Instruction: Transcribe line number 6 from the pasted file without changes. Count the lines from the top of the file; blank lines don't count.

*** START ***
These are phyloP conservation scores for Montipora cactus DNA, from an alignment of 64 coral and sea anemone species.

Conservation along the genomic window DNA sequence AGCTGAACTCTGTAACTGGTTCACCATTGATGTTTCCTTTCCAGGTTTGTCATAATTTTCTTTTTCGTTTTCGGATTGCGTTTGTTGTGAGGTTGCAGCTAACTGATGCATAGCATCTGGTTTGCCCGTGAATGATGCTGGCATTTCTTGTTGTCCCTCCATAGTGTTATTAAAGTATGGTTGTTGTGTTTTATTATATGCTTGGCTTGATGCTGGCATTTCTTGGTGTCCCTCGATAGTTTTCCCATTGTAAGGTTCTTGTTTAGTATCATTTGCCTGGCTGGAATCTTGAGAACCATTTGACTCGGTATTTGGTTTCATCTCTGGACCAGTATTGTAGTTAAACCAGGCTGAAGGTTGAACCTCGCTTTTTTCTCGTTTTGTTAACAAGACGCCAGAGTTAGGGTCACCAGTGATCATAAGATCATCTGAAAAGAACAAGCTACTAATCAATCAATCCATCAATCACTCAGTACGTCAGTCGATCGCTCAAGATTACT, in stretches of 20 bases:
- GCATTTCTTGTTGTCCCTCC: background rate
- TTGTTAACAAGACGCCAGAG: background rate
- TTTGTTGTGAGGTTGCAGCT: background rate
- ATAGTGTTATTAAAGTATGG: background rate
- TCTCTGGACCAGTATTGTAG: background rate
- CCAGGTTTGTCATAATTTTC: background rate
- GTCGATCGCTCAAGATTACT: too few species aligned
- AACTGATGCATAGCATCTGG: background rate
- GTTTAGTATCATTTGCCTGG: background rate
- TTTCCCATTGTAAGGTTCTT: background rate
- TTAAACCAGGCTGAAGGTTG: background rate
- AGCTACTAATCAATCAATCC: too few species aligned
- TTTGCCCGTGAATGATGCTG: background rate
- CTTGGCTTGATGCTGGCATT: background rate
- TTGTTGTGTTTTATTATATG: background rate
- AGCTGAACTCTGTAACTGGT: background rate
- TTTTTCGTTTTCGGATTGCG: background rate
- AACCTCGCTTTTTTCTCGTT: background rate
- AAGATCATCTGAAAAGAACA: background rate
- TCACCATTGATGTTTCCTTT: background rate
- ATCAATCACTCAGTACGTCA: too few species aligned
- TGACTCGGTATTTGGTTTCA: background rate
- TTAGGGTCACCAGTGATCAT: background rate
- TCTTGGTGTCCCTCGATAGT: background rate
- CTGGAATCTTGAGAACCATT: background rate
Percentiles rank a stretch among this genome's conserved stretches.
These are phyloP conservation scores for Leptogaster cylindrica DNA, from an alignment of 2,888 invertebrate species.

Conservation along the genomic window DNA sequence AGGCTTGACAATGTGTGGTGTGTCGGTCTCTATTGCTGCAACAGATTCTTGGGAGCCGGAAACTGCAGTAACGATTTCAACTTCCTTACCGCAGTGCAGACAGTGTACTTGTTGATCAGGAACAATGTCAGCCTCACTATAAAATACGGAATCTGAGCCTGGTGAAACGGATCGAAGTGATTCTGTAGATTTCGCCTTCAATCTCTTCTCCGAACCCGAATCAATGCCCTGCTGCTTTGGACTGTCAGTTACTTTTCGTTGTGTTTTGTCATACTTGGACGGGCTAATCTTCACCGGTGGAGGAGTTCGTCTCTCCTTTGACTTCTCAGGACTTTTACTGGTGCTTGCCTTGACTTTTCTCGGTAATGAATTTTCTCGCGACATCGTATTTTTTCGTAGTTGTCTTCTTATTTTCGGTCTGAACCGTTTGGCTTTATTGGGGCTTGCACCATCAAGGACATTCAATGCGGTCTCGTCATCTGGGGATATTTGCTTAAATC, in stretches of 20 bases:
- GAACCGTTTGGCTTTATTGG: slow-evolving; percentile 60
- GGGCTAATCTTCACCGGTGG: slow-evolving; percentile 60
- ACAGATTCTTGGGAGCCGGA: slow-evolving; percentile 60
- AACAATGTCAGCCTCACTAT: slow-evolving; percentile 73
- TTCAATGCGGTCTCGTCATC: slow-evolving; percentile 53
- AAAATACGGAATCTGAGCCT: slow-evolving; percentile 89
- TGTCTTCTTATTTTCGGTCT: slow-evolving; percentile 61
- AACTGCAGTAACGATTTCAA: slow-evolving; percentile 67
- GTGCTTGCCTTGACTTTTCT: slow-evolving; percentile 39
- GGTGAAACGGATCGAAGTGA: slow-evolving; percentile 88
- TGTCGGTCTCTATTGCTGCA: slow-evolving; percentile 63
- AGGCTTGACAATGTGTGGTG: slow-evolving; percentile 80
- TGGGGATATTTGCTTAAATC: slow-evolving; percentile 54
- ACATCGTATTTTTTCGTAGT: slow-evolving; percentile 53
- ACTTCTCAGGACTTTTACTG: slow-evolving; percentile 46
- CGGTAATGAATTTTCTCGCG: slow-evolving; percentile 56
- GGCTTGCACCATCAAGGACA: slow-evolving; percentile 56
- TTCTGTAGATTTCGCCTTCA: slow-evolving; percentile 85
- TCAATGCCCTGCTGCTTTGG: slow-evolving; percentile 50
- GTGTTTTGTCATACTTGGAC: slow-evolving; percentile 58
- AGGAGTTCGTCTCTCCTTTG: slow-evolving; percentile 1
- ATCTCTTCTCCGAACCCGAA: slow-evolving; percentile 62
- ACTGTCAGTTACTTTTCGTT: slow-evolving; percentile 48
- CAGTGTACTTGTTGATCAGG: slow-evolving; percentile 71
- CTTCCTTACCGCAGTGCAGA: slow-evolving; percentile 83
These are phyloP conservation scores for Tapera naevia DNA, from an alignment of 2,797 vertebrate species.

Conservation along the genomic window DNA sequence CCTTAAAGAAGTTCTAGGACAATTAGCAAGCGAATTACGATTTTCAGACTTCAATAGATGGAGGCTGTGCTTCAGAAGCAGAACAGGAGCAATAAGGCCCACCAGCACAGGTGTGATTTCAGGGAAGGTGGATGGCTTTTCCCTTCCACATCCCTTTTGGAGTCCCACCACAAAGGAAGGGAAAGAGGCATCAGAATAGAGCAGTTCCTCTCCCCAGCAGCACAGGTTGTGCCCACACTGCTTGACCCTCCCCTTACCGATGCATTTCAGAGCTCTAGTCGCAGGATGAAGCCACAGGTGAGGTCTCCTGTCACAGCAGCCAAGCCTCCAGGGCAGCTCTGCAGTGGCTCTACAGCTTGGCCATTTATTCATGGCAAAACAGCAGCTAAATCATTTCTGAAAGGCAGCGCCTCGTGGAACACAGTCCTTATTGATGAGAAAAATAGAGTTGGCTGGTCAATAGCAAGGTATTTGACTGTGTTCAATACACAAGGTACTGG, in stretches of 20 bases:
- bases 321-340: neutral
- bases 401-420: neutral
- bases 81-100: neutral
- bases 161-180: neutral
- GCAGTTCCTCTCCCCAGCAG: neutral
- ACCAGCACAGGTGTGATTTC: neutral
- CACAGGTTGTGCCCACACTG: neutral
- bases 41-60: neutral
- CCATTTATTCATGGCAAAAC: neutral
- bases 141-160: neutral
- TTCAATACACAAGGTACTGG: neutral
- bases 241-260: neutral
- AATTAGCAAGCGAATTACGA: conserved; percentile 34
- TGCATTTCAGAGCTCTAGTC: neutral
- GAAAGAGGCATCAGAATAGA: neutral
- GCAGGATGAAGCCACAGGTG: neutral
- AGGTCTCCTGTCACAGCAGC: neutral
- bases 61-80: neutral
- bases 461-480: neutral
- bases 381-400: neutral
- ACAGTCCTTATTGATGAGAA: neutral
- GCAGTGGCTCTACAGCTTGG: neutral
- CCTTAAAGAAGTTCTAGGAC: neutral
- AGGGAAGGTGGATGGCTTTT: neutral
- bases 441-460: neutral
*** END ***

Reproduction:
- ATAGTGTTATTAAAGTATGG: background rate